According to this invention, the swell can be formed only within a region formed of the forehead region and a front half of a vertex region. The swell can be formed only within the forehead region. The swell can include a forehead region reinforcing swell.

According to this invention, the first liner member and the second liner member can be both made of a foamed body of a synthetic resin, and a percentage of a density of the second liner member to a density of the first liner member can fall within a range of 25% to 85%, and preferably within a range of 35% to 75%. A density of the first liner member can fall within a range of 20 g/liter to 70 g/liter, and preferably within a range of 30 g/liter to 60 g/liter. A density of the second liner member can fall within a range of 5 g/liter to 45 g/liter, and preferably within a range of 10 g/liter to 40 g/liter. The main liner member can comprise a single molded product made of a synthetic resin foamed body.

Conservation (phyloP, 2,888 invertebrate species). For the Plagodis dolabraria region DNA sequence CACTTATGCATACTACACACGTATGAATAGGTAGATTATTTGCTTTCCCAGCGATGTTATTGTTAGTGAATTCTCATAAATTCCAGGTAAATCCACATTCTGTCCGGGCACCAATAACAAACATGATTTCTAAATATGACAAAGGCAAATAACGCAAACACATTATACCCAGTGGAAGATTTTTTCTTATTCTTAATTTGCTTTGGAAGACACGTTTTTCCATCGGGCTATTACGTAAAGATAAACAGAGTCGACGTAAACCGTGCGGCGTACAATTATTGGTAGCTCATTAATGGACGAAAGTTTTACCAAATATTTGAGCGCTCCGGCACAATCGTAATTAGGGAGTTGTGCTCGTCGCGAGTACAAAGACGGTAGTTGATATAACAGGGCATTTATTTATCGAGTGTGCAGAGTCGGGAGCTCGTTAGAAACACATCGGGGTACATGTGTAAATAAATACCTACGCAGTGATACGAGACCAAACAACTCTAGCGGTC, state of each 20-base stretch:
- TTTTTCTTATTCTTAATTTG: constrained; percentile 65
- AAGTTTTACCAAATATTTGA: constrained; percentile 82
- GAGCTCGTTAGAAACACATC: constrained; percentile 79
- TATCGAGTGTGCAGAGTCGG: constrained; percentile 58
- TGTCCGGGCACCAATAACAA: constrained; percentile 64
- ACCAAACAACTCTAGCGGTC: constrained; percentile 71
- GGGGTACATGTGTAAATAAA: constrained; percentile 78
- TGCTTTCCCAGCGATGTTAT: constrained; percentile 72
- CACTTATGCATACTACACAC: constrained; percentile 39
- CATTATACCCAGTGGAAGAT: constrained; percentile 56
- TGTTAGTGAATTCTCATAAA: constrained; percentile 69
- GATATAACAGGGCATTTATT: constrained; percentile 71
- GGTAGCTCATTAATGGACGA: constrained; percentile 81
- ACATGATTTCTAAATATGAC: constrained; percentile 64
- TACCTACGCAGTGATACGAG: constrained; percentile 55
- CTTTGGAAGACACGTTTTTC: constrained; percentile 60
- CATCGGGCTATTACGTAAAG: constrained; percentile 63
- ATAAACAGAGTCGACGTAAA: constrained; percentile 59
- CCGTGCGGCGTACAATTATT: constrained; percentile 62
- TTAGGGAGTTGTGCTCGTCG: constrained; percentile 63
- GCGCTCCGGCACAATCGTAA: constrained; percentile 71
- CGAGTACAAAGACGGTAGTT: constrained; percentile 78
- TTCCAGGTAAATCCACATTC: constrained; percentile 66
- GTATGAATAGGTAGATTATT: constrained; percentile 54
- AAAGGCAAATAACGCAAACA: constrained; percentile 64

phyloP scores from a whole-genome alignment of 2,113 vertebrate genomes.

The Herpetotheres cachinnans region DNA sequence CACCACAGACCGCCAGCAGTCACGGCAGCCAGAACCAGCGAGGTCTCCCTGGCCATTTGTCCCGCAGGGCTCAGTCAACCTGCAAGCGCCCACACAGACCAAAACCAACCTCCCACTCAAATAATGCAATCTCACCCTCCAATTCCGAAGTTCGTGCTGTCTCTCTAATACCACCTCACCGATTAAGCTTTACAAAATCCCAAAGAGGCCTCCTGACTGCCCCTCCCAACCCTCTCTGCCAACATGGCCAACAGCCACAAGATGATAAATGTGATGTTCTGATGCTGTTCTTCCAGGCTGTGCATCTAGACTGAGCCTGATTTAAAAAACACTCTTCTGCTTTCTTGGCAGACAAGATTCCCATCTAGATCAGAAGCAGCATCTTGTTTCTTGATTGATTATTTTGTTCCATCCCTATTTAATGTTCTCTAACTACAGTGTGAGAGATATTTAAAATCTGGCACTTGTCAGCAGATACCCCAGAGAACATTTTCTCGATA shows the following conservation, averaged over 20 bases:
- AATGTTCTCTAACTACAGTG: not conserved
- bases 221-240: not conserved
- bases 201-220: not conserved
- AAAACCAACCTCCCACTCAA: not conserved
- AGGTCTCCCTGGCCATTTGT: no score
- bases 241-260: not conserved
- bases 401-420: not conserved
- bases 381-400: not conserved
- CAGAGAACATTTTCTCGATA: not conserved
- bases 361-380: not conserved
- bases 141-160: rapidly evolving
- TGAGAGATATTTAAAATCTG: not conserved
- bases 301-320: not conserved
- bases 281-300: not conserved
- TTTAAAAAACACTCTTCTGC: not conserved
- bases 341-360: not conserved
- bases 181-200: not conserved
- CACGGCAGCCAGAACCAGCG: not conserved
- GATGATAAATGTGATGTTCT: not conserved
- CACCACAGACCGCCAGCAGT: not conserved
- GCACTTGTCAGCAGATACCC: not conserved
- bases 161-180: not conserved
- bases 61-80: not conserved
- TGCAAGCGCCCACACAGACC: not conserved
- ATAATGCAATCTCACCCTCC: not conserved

According to the first aspect of this invention, the first liner member comprises a main liner member, the second liner member comprises an auxiliary liner member, a surface recess (i.e., an outer recess or an inner recess) having a shape substantially corresponding to that of the auxiliary liner member is formed in a surface (i.e., an outer surface or an inner surface) of the main liner member, and the auxiliary liner member is placed in the outer surface recess.

According to the second aspect of this invention, in the first aspect, the main liner member comprises a composite main liner member comprising a main liner member main body having a central opening or central recess and a second auxiliary liner member having a density lower than that of the main liner member main body and placed in the central opening or central recess, and the swell is formed substantially on the main liner member main body.

According to the first and second aspects, the auxiliary liner member can comprise a single molded product made of a synthetic resin foamed body. The surface recess can comprise an outer recess formed in an outer surface of the main liner member. The surface recess can comprise an inner recess formed in an inner surface of the main liner member. Both of the auxiliary liner member and the surface recess can extend from the forehead region to the occiput region through a vertex region of the impact-on-the-head absorbing liner, and both of the swell and the hollow can be formed substantially in the forehead region.